Maurice served in the U.S. Air Force during the late 1950s, primarily working as an aircraft mechanic. After receiving an honorable discharge from the Air Force, he joined the Navy for three years. Following his military career, he worked in a variety of occupations. He and his wife, Annie, live with their daughter Marcia in a townhome the couple has owned for 45 years. Although Maurice’s bad knees require that he use a cane, Annie’s disability makes her unable to leave the upstairs area of the house, so Maurice and Marcia carry meals up to her daily.

    The family decided to apply to Habitat for Humanity Susquehanna’s Repair Program, which is designed to help low-income homeowners in Harford and Cecil counties with critical home repair and weatherization needs. After it was determined that the family met the qualifications of the program, Home Rehabilitation Supervisor Terry Hottle conducted a house visit to assess what available Critical Repair and Weatherization grants could be used to help the family.

    Then, the work began:

    • The family’s roof was replaced free of charge thanks to the national Owens Corning Roof Deployment Project, a program that works closely with Habitat for Humanity to provide new roofs to Veterans. Brothers Services Company, an Owens Corning Roofing Platinum Contractor, donated the labor.
    • After an Energy Audit was conducted, recommended weatherization and insulation measures (paid for by a Maryland Energy Administration grant) were put in place based on the audit’s recommendations.
    • Repairs were made to the basement stairs and lighting.
    • The upstairs bathroom was modified, replacing the bathtub with a wheelchair accessible shower, adding new grab bars and seat, and an adjustable height shower head.*
    • A stair chair lift was installed between the first and second floors of the home to enable Annie to come downstairs.*
    • Home Depot employees installed an aluminum 16-ft. accessible ramp from the front door to the sidewalk, paid for by a Team Depot Home Preservation grant.

    *The accessibility bathroom modifications and stair chair lift were paid through funds from the Home Depot Foundation Veteran Program and Harford County’s Community Development Block Grant.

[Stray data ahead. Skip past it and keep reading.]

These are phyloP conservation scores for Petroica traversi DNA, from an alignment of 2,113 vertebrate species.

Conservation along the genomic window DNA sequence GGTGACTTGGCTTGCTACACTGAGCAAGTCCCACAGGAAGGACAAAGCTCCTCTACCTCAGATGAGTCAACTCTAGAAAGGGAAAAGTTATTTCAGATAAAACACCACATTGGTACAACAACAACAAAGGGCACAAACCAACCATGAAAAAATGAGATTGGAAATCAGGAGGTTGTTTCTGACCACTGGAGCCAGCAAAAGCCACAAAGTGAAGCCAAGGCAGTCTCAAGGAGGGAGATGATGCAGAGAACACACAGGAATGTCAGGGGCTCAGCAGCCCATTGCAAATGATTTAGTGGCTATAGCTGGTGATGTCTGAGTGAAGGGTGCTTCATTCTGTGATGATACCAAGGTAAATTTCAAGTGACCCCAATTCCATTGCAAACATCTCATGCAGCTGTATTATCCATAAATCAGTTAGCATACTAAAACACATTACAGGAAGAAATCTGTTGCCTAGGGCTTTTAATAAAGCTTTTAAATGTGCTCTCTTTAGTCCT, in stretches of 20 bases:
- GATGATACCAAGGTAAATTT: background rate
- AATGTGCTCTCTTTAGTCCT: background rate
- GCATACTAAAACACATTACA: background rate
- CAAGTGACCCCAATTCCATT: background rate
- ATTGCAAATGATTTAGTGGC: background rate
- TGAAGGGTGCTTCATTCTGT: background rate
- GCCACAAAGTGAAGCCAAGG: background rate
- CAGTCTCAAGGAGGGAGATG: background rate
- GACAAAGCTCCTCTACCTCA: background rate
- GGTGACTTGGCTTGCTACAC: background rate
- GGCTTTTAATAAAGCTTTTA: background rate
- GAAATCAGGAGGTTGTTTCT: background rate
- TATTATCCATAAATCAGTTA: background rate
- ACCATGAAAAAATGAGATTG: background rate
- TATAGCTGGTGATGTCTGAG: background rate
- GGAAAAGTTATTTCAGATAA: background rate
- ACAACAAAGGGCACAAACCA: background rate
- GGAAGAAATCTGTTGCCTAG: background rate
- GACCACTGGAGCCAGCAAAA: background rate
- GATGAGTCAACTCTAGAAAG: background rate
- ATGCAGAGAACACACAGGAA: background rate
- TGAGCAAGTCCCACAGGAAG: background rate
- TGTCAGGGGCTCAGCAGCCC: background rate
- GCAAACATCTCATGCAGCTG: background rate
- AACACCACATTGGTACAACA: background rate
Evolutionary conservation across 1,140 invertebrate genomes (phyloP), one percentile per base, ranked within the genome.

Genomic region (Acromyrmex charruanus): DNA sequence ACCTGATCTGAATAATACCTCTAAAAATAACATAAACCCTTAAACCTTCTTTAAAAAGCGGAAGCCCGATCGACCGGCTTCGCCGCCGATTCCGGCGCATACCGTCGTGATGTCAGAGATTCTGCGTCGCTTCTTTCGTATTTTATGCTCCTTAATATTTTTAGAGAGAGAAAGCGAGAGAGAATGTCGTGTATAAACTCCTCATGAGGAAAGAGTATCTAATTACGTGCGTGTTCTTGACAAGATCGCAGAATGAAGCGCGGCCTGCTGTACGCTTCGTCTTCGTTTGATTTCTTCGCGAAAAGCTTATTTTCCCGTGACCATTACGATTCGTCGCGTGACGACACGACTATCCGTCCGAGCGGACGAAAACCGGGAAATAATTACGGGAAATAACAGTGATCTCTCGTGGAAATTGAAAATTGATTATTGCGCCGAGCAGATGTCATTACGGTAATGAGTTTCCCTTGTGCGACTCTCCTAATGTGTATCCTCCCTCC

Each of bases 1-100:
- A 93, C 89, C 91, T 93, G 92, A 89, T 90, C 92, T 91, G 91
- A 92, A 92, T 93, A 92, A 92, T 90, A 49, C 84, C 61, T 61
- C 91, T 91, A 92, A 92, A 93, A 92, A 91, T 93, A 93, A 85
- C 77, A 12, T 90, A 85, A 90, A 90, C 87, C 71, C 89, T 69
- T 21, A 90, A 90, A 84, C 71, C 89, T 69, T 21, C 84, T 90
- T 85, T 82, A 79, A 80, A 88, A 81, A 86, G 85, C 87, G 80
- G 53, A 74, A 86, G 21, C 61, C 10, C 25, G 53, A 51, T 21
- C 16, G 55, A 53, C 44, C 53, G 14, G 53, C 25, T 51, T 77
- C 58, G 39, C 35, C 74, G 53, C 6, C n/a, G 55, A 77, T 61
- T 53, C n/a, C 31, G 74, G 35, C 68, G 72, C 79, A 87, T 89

A week after the accessibility ramp was installed, 45 of Habitat Susquehanna’s volunteers came and performed A Brush With Kindness (ABWK) activities at Maurice’s house and at approximately 15 other neighbors’ homes in the First Harford Square neighborhood. The ABWK was paid for through a generous donation from the Southern Harford County Rotary (SHCR). Volunteers consisted of members of the SHCR; students from Notre Dame Preparatory School and Edgewood Lacrosse; congregants from Mountain Christian Church and Fork Christian Church; representatives from Sleep in Heavenly Peace and Empowering Minds; and, other interested individuals. The volunteers did general yard work, gardening, mulching, tree trimming and gutter cleaning. Free smoke detectors donated by the American Red Cross were also installed at the request of homeowners.

    ABWK focuses on revitalizing the appearance of neighborhoods and strengthening connections within the community. It helps low-income homeowners who struggle to maintain the exterior of their homes, allowing them to reclaim their homes with pride and dignity. Habitat Susquehanna typically does ABWK in three designated neighborhoods each year – at Harford County’s First Harford Square (Edgewood) and Swan Meadows (Aberdeen); and, at Port Deposit in Cecil County.

    Otis Johnson, a Marine Corps veteran who did two tours of duty in Vietnam, has lived in his Edgewood home for the past fifteen years. It was Joyce, his wife of almost 36 years, who approached the Office on Aging to see what help was available to them when they began having problems with their house, such as with their windows and door.

    “The Office on Aging told Joyce, ‘What about Habitat for Humanity Susquehanna?’” said Johnson.

    So, the Johnsons started the application process to see whether or not they met the qualifications for Habitat Susquehanna’s Repair Program.  The Repair Program provides critical home repair and weatherization to low income homeowners. It charges 15 percent of the total bill as part of the “a hand up, not a hand-out” philosophy shared by other programs.

    “The process I went through wasn’t hard. I’d recommend this to anyone who qualifies for it,” said Johnson.

    During the qualification review process, Joyce, who had cancer and chronic lung disease (COPD), was hospitalized as her health continued to deteriorate. Johnson would often stop in the Habitat Susquehanna office on his way to the hospital to check on the status of his application so that he could report any news to his wife.

    Sadly, ten days after their application for assistance was approved, Joyce passed away.

    A home visit and assessment were done to determine what grants were available to fund the work. In the case of Johnson, he was eligible for a grant from the Home Depot Foundation which provides funding for critical repairs on the homes of veterans. Another source of funding – available to all qualified homeowners – was the Maryland Energy Administration grant. With these grants, Johnson received a new roof, front entry door, eight windows, washing machine, refrigerator, hot water heater, heat pump, and attic insulation. Light bulbs were also replaced and smoke and carbon monoxide detectors installed.  In addition, as part of a national effort to improve 100 homes with veterans, Wells Fargo volunteers removed a tree and fence, and made landscaping improvements to the property.